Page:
Tag Archives: Cheesecake

Award winning (!) Kiwi, Lime and Ginger Cheesecake

28 Jul

The cheesecake (minus the kiwis!!)

This recipe (save for some tweaking) appeared on my blog when it started, just over 3 months ago.

When I saw the Ocado World Recipe Challenge (to celebrate the world cup) I just had to enter this recipe which is a delicious and easy crowd pleaser. And I am pleased to say, that with the help of some friends, my lovely blog readers, and the enduring love affair that most of us have with cheesecake, the recipe ‘won’ the challenge, and was the most popular recipe out of the finalists. If, like me you are an Ocado shopper, then click the link here to the recipe, and in one easy click, you can add the ingredients to your shopping basket.

My reward, apart from bringing the secret of a quick and easy dessert to the time-pressed, is £200 to spend on a Virgin Experience Day.  I am currently debating between a chocolate making workshop, a case of wine or a day at a spa. Decisions decisions.!

In case you missed the recipe the first time around, I have published it again here. If you do give it a try, and I would love your comments letting me know how you got on.

For this recipe you will need

A round 23cm springform tin, greased and lined

250g ginger nut biscuits or 100g digestives or shortbread biscuits and 150g ginger nuts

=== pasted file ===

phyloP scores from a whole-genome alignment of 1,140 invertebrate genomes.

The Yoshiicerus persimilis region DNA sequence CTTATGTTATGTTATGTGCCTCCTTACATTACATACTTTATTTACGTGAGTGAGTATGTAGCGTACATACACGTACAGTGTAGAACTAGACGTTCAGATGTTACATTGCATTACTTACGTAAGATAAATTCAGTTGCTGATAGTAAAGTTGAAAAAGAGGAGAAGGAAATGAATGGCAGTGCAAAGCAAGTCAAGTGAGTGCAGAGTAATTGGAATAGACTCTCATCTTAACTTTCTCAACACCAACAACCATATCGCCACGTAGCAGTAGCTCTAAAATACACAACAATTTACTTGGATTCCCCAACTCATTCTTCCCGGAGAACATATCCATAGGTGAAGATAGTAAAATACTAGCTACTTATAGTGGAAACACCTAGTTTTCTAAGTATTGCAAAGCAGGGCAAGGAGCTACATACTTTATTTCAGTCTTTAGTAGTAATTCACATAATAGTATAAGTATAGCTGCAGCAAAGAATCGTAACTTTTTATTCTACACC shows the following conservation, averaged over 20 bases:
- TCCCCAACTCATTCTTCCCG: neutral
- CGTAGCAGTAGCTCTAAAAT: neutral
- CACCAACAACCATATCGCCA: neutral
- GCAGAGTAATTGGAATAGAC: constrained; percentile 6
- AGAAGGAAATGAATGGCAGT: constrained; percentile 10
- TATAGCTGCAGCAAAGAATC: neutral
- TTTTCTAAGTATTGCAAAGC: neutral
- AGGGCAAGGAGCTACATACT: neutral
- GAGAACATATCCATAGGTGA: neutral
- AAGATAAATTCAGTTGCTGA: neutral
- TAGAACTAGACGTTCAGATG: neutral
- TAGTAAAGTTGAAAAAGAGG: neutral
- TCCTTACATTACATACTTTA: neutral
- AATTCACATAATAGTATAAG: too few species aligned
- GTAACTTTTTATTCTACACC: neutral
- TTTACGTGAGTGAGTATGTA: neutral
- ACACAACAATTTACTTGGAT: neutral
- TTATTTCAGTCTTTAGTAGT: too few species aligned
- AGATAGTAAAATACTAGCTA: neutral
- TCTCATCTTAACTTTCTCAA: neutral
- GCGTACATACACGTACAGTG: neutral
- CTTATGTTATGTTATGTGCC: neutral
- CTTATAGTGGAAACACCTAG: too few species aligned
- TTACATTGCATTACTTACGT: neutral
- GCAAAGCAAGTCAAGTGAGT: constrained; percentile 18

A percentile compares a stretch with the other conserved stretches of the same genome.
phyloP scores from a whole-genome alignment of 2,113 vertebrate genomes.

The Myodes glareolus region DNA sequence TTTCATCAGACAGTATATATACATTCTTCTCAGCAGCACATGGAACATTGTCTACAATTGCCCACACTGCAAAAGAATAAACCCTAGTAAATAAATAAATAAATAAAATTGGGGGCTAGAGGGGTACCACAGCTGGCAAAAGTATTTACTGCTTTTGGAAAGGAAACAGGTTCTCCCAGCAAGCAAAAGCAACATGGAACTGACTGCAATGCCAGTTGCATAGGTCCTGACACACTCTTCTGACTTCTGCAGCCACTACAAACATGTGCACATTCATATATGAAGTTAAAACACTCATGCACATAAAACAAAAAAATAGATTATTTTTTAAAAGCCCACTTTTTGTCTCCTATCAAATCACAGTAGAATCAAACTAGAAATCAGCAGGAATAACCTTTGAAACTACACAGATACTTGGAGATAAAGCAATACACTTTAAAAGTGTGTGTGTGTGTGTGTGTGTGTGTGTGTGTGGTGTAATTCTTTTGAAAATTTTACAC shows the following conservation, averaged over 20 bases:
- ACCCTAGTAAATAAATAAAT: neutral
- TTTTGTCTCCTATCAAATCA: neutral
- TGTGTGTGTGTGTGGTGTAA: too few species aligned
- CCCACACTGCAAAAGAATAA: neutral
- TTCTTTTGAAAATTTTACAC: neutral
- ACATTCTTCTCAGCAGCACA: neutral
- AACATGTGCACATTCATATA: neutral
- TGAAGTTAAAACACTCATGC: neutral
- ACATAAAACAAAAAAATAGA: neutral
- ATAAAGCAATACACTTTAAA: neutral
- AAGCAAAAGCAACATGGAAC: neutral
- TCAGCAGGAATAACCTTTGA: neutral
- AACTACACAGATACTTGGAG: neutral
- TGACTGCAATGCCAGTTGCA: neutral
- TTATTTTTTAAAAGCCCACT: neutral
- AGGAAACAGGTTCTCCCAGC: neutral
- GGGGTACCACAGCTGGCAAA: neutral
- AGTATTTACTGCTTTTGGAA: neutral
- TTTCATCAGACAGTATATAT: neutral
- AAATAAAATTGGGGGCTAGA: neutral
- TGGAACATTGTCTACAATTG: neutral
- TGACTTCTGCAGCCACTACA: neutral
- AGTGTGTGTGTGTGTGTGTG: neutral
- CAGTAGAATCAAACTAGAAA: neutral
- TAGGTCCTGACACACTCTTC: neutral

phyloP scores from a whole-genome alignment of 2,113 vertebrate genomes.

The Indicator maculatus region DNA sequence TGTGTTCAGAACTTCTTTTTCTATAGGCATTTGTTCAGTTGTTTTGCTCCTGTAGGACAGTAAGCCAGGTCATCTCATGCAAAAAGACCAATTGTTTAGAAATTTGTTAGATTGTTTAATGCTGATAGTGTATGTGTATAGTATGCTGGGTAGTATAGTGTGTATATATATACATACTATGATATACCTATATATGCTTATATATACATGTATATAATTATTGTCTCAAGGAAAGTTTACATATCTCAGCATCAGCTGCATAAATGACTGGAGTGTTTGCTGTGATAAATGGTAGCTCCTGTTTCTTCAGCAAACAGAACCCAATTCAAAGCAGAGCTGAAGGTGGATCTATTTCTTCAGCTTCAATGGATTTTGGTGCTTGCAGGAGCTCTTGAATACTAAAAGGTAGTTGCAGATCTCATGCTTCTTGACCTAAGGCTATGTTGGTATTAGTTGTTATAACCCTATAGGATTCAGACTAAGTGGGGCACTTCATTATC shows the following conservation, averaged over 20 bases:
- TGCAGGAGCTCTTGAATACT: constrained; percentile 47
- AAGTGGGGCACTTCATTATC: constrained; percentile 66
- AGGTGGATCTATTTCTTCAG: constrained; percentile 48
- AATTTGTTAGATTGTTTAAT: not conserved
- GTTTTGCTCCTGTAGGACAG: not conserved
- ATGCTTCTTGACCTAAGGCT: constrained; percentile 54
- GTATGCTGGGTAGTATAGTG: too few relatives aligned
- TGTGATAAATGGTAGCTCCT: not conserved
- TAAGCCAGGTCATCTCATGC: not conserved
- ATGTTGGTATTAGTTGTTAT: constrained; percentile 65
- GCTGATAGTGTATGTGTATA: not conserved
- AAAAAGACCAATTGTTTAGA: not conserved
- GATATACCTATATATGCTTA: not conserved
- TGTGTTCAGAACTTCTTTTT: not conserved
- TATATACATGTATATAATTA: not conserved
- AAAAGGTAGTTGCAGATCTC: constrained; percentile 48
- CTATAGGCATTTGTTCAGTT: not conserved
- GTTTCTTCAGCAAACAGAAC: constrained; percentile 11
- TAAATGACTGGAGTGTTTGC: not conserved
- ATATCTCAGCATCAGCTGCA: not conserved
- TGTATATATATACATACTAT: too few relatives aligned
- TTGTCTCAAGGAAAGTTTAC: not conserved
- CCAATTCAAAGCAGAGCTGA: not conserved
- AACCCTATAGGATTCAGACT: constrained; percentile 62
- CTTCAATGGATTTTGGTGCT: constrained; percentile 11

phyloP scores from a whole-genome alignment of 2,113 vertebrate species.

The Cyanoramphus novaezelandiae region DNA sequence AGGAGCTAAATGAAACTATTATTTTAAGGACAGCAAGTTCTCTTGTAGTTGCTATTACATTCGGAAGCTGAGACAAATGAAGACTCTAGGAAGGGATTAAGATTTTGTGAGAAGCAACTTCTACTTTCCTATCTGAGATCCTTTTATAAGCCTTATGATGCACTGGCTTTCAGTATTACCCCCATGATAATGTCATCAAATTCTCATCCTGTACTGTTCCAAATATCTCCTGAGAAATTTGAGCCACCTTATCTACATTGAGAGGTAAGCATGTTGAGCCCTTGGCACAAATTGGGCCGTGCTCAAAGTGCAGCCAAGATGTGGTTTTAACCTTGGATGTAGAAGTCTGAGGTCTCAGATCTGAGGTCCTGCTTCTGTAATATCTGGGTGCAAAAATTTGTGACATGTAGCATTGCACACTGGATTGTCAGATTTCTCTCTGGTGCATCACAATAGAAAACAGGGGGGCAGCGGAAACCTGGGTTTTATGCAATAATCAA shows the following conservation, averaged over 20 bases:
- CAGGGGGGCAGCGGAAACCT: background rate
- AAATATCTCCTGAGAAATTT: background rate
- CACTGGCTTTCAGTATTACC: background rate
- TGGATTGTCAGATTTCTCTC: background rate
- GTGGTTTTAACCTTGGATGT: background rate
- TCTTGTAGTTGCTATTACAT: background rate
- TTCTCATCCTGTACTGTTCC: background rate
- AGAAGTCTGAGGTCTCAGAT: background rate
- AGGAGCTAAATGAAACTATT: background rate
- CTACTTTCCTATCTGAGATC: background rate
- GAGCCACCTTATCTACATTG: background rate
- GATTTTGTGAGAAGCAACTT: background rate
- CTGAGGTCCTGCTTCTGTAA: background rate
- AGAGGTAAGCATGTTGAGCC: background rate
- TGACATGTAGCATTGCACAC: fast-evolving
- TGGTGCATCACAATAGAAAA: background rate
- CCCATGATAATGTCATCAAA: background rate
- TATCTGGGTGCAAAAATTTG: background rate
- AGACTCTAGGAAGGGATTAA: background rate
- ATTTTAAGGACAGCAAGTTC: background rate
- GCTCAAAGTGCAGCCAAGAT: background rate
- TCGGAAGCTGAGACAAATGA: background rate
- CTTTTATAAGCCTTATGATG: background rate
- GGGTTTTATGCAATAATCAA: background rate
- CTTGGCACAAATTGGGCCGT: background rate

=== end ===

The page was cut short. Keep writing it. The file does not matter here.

100g melted butter

1 tin condensed milk (yes really – condensed milk. Just trust me on this one)

2 x 250g tubs mascarpone cheese

5 unwaxed limes

Method

Make biscuits into crumbs either in the processor, or by placing them in a large (strong) clean plastic food bag and pulverizing them mercilessly with a heavy implement, like a rolling-pin. This can be quite satisfying. Mix with the melted butter. Press into base of tin, then put in fridge to set for at least half an hour, or if you are running late, try 10 minutes in the freezer.

While that is chilling, zest 2 of the limes (I use the microplane) and then extract the juice from them all. Limes can be awkward little devils, and reluctant to give up their juice. When they are warm, you get more juice out, so I often pop them in the microwave to warm them up.5 or 10 seconds per lime. I would probably put them all in and zap for 30 seconds altogether.

Empty mascarpone into a large bowl. Add condensed milk and lime juice and zest. Mix until combined and smooth (do not overmix or it becomes a little thin). You can do this by hand or with the electric beaters (about half a minute works for me).

Empty mixture into the tin, over the biscuit base. Cover with clingfilm, then place in fridge for at least 4 hours. Remove from tin once set and place on serving plate (I often leave it on the tin base, rather than risking a collapse).

Serve

Stand back and wait for the compliments. They will come. I promise..

Alternatives

If you don’t like limes you can make this the traditional way, using lemon juice and lemon zest (juice of 2 lemons, zest of 1), and plain digestives.

The gingernut biscuits are quite hard and make the subsequent base quite hard. As a result I tend to combine them with digestives or shortbread biscuits to alter the texture but retain the ginger taste, which contrasts well with the lime.